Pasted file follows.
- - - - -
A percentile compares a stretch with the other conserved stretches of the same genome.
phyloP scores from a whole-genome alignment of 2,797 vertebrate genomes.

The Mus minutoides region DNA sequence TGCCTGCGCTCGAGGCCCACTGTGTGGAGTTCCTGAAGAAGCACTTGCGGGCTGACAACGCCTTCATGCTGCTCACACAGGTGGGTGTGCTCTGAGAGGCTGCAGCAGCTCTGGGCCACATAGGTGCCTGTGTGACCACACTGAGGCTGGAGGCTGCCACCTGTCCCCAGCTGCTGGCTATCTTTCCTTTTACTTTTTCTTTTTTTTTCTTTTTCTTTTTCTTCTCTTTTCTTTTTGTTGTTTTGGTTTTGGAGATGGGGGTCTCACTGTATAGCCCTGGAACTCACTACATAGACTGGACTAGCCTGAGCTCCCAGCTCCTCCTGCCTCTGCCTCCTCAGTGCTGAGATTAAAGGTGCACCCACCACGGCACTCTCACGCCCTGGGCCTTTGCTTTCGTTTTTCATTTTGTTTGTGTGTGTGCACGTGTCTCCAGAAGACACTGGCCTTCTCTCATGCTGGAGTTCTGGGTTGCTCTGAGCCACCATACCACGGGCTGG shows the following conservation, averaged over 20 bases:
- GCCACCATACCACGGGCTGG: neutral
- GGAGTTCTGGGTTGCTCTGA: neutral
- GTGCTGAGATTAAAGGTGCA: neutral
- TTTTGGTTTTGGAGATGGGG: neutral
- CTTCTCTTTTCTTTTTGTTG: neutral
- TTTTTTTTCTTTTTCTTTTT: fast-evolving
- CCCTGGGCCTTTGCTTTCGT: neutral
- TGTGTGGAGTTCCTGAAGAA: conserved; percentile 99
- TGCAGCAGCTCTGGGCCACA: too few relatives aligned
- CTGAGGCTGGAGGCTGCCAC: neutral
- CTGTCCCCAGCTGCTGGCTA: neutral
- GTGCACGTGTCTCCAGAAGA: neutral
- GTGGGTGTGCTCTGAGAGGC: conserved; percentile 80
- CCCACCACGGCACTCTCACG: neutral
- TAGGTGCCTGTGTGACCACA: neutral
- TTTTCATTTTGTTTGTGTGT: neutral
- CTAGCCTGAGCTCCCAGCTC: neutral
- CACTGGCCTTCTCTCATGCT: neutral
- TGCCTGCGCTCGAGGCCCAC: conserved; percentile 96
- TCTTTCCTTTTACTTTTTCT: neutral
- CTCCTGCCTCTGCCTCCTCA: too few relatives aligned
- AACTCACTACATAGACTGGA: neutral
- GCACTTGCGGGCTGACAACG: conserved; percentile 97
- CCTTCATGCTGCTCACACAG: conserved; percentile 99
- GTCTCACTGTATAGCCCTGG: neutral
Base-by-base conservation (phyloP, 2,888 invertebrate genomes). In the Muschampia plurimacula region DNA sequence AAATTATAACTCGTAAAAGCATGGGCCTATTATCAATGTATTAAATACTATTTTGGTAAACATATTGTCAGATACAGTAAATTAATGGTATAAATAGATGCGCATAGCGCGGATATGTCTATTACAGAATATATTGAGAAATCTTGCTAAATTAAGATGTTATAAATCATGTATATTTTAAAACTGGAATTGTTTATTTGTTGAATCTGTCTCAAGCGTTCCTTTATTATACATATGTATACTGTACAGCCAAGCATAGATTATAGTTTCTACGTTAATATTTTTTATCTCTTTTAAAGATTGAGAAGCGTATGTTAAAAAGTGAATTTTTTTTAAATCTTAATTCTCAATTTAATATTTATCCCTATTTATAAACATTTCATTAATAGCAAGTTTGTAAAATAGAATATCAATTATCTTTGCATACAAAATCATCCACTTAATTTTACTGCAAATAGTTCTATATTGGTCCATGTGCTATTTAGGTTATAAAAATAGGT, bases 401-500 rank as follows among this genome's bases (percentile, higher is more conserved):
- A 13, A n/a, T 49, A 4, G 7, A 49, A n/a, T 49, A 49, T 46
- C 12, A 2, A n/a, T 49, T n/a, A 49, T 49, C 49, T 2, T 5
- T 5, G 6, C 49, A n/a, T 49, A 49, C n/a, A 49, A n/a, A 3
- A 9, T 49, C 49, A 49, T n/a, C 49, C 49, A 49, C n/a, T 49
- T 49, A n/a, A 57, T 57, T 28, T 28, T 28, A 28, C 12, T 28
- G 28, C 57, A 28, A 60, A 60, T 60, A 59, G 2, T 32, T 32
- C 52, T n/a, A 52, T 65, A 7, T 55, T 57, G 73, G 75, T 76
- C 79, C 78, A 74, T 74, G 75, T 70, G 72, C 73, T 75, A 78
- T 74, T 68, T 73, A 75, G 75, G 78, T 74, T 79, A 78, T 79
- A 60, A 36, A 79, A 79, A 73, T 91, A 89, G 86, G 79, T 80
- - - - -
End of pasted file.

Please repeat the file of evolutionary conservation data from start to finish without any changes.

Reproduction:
A percentile compares a stretch with the other conserved stretches of the same genome.
phyloP scores from a whole-genome alignment of 2,797 vertebrate genomes.

The Mus minutoides region DNA sequence TGCCTGCGCTCGAGGCCCACTGTGTGGAGTTCCTGAAGAAGCACTTGCGGGCTGACAACGCCTTCATGCTGCTCACACAGGTGGGTGTGCTCTGAGAGGCTGCAGCAGCTCTGGGCCACATAGGTGCCTGTGTGACCACACTGAGGCTGGAGGCTGCCACCTGTCCCCAGCTGCTGGCTATCTTTCCTTTTACTTTTTCTTTTTTTTTCTTTTTCTTTTTCTTCTCTTTTCTTTTTGTTGTTTTGGTTTTGGAGATGGGGGTCTCACTGTATAGCCCTGGAACTCACTACATAGACTGGACTAGCCTGAGCTCCCAGCTCCTCCTGCCTCTGCCTCCTCAGTGCTGAGATTAAAGGTGCACCCACCACGGCACTCTCACGCCCTGGGCCTTTGCTTTCGTTTTTCATTTTGTTTGTGTGTGTGCACGTGTCTCCAGAAGACACTGGCCTTCTCTCATGCTGGAGTTCTGGGTTGCTCTGAGCCACCATACCACGGGCTGG shows the following conservation, averaged over 20 bases:
- GCCACCATACCACGGGCTGG: neutral
- GGAGTTCTGGGTTGCTCTGA: neutral
- GTGCTGAGATTAAAGGTGCA: neutral
- TTTTGGTTTTGGAGATGGGG: neutral
- CTTCTCTTTTCTTTTTGTTG: neutral
- TTTTTTTTCTTTTTCTTTTT: fast-evolving
- CCCTGGGCCTTTGCTTTCGT: neutral
- TGTGTGGAGTTCCTGAAGAA: conserved; percentile 99
- TGCAGCAGCTCTGGGCCACA: too few relatives aligned
- CTGAGGCTGGAGGCTGCCAC: neutral
- CTGTCCCCAGCTGCTGGCTA: neutral
- GTGCACGTGTCTCCAGAAGA: neutral
- GTGGGTGTGCTCTGAGAGGC: conserved; percentile 80
- CCCACCACGGCACTCTCACG: neutral
- TAGGTGCCTGTGTGACCACA: neutral
- TTTTCATTTTGTTTGTGTGT: neutral
- CTAGCCTGAGCTCCCAGCTC: neutral
- CACTGGCCTTCTCTCATGCT: neutral
- TGCCTGCGCTCGAGGCCCAC: conserved; percentile 96
- TCTTTCCTTTTACTTTTTCT: neutral
- CTCCTGCCTCTGCCTCCTCA: too few relatives aligned
- AACTCACTACATAGACTGGA: neutral
- GCACTTGCGGGCTGACAACG: conserved; percentile 97
- CCTTCATGCTGCTCACACAG: conserved; percentile 99
- GTCTCACTGTATAGCCCTGG: neutral
Base-by-base conservation (phyloP, 2,888 invertebrate genomes). In the Muschampia plurimacula region DNA sequence AAATTATAACTCGTAAAAGCATGGGCCTATTATCAATGTATTAAATACTATTTTGGTAAACATATTGTCAGATACAGTAAATTAATGGTATAAATAGATGCGCATAGCGCGGATATGTCTATTACAGAATATATTGAGAAATCTTGCTAAATTAAGATGTTATAAATCATGTATATTTTAAAACTGGAATTGTTTATTTGTTGAATCTGTCTCAAGCGTTCCTTTATTATACATATGTATACTGTACAGCCAAGCATAGATTATAGTTTCTACGTTAATATTTTTTATCTCTTTTAAAGATTGAGAAGCGTATGTTAAAAAGTGAATTTTTTTTAAATCTTAATTCTCAATTTAATATTTATCCCTATTTATAAACATTTCATTAATAGCAAGTTTGTAAAATAGAATATCAATTATCTTTGCATACAAAATCATCCACTTAATTTTACTGCAAATAGTTCTATATTGGTCCATGTGCTATTTAGGTTATAAAAATAGGT, bases 401-500 rank as follows among this genome's bases (percentile, higher is more conserved):
- A 13, A n/a, T 49, A 4, G 7, A 49, A n/a, T 49, A 49, T 46
- C 12, A 2, A n/a, T 49, T n/a, A 49, T 49, C 49, T 2, T 5
- T 5, G 6, C 49, A n/a, T 49, A 49, C n/a, A 49, A n/a, A 3
- A 9, T 49, C 49, A 49, T n/a, C 49, C 49, A 49, C n/a, T 49
- T 49, A n/a, A 57, T 57, T 28, T 28, T 28, A 28, C 12, T 28
- G 28, C 57, A 28, A 60, A 60, T 60, A 59, G 2, T 32, T 32
- C 52, T n/a, A 52, T 65, A 7, T 55, T 57, G 73, G 75, T 76
- C 79, C 78, A 74, T 74, G 75, T 70, G 72, C 73, T 75, A 78
- T 74, T 68, T 73, A 75, G 75, G 78, T 74, T 79, A 78, T 79
- A 60, A 36, A 79, A 79, A 73, T 91, A 89, G 86, G 79, T 80